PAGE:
The sixth flight test of the DZ-ZF hypersonic glide vehicle was declared a success on Monday, moving China closer to possessing a global strike capability.
China is working on the ultra-fast maneuverable strike weapon, which will be able to penetrate existing missile defense systems, writes Bill Gertz for The Washington Free Beacon. The glide vehicle was launched on top of a ballistic missile from the Wuzhai missile test center in Central China, according to defense officials.
Hypersonic vehicle could deliver nuclear or conventional warheads
After detaching from the launcher near the edge of space, the vehicle glided to an impact site several thousand miles away. U.S. intelligence agencies tracked the flight, during which the vehicle reach speeds of over five times the speed of sound (Mach 5).
Pentagon spokesman Cmdr. Bill Urban declined to comment. “We do not comment on specific PRC weapons tests, but we do monitor Chinese military modernization carefully,” he said.
Beijing appears to be placing a high priority on developing the vehicle, which has been tested 6 times since last year. U.S. intelligence agencies believe that the DZ-ZF is a nuclear delivery vehicle that boasts such maneuverability at high speeds that it would dodge existing missile defense systems.
Military specialists also think that the DZ-ZF could be used to deliver conventional weapons around the globe. It travels at between Mach 5 and Mach 10, or 3,836 miles per hour and 7,680 miles per hour.
Chinese research projects worrying for U.S. officials
Cecil Haney, commander of the U.S. Strategic Command, expressed his worries over hypersonic glide vehicles last year. The annual report of the congressional U.S.-China Economic and Security Review Commission states that China’s research into hypersonic weapons is “progressing rapidly.”
The report says that the DZ-ZF could be ready by 2020, and a ramjet-propelled cruise missile by 2025. It is thought that China would use nuclear-armed hypersonic vehicles in its retaliatory strike capabilities, while conventional warheads could be delivered over long-distances.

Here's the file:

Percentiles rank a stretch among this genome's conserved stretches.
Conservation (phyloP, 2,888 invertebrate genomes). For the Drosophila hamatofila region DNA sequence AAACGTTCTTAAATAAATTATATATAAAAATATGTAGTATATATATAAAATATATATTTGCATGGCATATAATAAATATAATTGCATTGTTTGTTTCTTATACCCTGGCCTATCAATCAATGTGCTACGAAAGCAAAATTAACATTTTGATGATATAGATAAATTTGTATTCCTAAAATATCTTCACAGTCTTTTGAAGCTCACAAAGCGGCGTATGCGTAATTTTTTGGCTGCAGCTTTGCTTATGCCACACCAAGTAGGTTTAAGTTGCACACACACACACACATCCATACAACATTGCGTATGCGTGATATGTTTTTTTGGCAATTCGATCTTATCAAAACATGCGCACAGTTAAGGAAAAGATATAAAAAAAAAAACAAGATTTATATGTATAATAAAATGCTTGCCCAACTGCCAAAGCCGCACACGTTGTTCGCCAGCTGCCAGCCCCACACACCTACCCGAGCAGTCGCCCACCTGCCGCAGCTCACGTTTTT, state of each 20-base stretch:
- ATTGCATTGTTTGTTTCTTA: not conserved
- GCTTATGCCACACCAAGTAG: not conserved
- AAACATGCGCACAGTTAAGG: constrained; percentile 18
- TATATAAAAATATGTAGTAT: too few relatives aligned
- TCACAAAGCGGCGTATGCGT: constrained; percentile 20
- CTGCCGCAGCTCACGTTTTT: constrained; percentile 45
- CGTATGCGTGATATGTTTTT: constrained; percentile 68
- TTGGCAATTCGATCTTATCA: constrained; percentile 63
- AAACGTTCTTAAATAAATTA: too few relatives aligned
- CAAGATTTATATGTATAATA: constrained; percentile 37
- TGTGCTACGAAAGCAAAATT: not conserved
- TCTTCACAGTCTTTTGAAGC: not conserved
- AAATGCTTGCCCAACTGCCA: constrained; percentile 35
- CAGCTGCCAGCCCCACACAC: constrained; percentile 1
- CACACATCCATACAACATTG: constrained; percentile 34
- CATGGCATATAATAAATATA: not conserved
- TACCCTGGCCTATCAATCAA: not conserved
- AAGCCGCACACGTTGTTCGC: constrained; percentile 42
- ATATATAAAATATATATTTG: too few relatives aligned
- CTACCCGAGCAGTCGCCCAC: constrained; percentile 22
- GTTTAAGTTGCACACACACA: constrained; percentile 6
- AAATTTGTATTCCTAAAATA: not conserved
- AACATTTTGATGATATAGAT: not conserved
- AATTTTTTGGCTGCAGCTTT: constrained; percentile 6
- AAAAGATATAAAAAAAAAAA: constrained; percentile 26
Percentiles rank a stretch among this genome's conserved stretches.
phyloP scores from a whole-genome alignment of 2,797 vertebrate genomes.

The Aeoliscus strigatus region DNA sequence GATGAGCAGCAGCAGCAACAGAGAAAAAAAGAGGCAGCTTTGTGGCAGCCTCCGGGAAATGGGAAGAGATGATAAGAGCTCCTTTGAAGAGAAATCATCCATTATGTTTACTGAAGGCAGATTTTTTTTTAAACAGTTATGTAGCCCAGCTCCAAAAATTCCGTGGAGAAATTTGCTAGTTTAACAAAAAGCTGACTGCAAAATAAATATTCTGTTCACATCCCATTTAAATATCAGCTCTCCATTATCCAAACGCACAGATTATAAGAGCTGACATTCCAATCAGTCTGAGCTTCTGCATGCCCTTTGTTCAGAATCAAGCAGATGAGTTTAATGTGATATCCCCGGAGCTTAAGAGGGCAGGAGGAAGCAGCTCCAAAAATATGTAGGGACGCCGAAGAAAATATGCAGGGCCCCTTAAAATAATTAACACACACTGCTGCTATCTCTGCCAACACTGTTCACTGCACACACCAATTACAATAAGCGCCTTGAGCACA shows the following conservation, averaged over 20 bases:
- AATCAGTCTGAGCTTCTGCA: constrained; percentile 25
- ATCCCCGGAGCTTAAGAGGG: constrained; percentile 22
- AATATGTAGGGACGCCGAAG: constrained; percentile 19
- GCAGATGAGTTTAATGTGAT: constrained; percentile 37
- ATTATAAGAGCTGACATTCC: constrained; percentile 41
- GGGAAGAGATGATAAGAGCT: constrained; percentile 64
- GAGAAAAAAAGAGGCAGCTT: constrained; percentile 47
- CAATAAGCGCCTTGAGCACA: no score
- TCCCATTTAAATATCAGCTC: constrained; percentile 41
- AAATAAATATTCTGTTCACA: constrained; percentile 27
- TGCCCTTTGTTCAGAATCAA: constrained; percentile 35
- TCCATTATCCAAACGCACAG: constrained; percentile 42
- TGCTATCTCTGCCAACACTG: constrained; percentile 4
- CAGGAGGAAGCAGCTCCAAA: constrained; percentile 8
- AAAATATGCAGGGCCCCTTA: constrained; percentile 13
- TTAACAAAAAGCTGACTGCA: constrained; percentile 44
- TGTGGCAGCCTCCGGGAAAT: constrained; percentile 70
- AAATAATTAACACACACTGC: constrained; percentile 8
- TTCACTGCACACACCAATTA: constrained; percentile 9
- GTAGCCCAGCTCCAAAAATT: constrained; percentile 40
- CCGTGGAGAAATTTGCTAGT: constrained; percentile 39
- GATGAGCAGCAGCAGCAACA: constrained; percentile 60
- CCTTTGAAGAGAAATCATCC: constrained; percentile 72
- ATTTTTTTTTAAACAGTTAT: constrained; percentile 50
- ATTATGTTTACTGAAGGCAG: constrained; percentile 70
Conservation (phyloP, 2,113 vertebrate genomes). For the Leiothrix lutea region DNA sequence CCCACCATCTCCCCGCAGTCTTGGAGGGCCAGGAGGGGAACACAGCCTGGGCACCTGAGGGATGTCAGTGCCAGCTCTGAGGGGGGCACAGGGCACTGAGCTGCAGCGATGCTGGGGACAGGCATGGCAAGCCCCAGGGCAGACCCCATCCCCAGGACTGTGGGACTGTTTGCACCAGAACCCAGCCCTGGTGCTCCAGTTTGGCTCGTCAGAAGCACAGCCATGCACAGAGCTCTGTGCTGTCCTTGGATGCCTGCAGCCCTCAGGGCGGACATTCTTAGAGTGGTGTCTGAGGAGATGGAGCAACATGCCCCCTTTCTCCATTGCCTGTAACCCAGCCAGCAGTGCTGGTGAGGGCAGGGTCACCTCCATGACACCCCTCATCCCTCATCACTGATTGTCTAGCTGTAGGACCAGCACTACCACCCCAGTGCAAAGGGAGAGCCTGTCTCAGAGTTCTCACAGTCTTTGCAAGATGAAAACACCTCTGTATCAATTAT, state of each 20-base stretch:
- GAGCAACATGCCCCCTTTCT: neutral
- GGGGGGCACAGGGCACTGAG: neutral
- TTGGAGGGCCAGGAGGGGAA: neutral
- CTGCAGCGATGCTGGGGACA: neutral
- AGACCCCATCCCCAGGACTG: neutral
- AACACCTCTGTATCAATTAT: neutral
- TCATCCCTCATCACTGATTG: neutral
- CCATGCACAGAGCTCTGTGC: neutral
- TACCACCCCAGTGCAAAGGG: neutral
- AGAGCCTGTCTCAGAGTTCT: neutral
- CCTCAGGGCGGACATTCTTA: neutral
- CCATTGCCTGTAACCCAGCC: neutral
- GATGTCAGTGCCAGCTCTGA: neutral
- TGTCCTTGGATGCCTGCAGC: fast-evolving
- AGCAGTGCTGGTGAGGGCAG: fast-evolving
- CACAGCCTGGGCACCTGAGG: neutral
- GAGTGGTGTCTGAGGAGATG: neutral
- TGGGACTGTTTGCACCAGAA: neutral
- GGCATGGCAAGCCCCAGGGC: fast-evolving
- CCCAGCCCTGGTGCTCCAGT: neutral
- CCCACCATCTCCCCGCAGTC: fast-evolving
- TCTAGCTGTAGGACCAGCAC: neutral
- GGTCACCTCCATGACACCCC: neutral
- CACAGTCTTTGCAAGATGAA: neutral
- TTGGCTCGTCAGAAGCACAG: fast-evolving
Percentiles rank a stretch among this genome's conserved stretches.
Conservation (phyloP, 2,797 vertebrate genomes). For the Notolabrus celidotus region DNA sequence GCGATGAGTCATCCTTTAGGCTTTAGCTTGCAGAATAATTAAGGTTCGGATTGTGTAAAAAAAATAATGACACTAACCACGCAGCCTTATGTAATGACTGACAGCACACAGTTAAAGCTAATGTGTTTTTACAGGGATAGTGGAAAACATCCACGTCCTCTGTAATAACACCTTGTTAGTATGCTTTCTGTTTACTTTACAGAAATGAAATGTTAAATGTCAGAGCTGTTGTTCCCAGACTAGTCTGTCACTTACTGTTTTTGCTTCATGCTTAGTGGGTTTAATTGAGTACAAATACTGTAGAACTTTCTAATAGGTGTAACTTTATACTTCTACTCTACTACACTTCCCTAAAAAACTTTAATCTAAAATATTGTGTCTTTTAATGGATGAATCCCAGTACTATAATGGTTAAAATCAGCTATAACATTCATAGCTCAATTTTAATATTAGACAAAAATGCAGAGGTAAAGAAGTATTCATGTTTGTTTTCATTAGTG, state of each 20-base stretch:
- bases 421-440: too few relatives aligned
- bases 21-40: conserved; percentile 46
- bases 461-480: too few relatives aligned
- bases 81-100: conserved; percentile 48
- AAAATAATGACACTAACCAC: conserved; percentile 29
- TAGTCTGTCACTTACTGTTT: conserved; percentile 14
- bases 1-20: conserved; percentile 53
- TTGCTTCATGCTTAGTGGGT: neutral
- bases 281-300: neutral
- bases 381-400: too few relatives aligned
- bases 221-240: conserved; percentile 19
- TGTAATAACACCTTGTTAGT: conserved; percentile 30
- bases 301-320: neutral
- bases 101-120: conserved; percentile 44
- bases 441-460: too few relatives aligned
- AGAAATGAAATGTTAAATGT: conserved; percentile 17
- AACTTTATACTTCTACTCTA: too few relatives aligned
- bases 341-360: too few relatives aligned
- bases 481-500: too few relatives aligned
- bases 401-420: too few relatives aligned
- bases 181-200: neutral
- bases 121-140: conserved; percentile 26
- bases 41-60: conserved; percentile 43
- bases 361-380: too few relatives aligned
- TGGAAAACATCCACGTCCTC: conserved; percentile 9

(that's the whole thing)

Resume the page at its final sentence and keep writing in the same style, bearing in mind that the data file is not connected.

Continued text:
Air Force Lt. Gen. James Kowalski, former deputy commander of Strategic Command, said that hypersonic missiles offer a number of advantages. “It offers a number of different ways to overcome defenses, whether those are conventional, or if someone would decide to use a nuclear warhead, I think gives it an even more complicated dimension,” Kowalski said.
At this time only China, the United States and Russia are working on hypersonic weapons. Rick Fisher, a senior fellow at the International Assessment and Strategy Center, said that Beijing may be working on a conventional global attack capability much like the Prompt Global Strike program that is being developed by the U.S.
China close to having global strike capability
Fisher claims that China’s new Kuaizhou-2 launcher could be used in conjunction with Beijing’s anti-satellite missiles in addition to boosting the DZ-ZF to intercontinental range. At the same time China is developing surveillance satellites that will enable it to use precision global strike weapons.
By 2030 China will have around 138 satellites in space, which “means that an intercontinental [Prompt Global Strike] launched from China against U.S. targets could benefit from multiple target location updates,” Fisher said.
China maintains a veil of secrecy around its military technology programs and has refused to negotiate limits on strategic weapons, raising fears in Washington. Some are calling for the U.S. to push ahead with developing its own Prompt Global Strike capability in order to compete with China.
Relations between the two nations are becoming increasingly strained due to various geopolitical factors, and the development of hypersonic weapons could give one nation the edge over the other.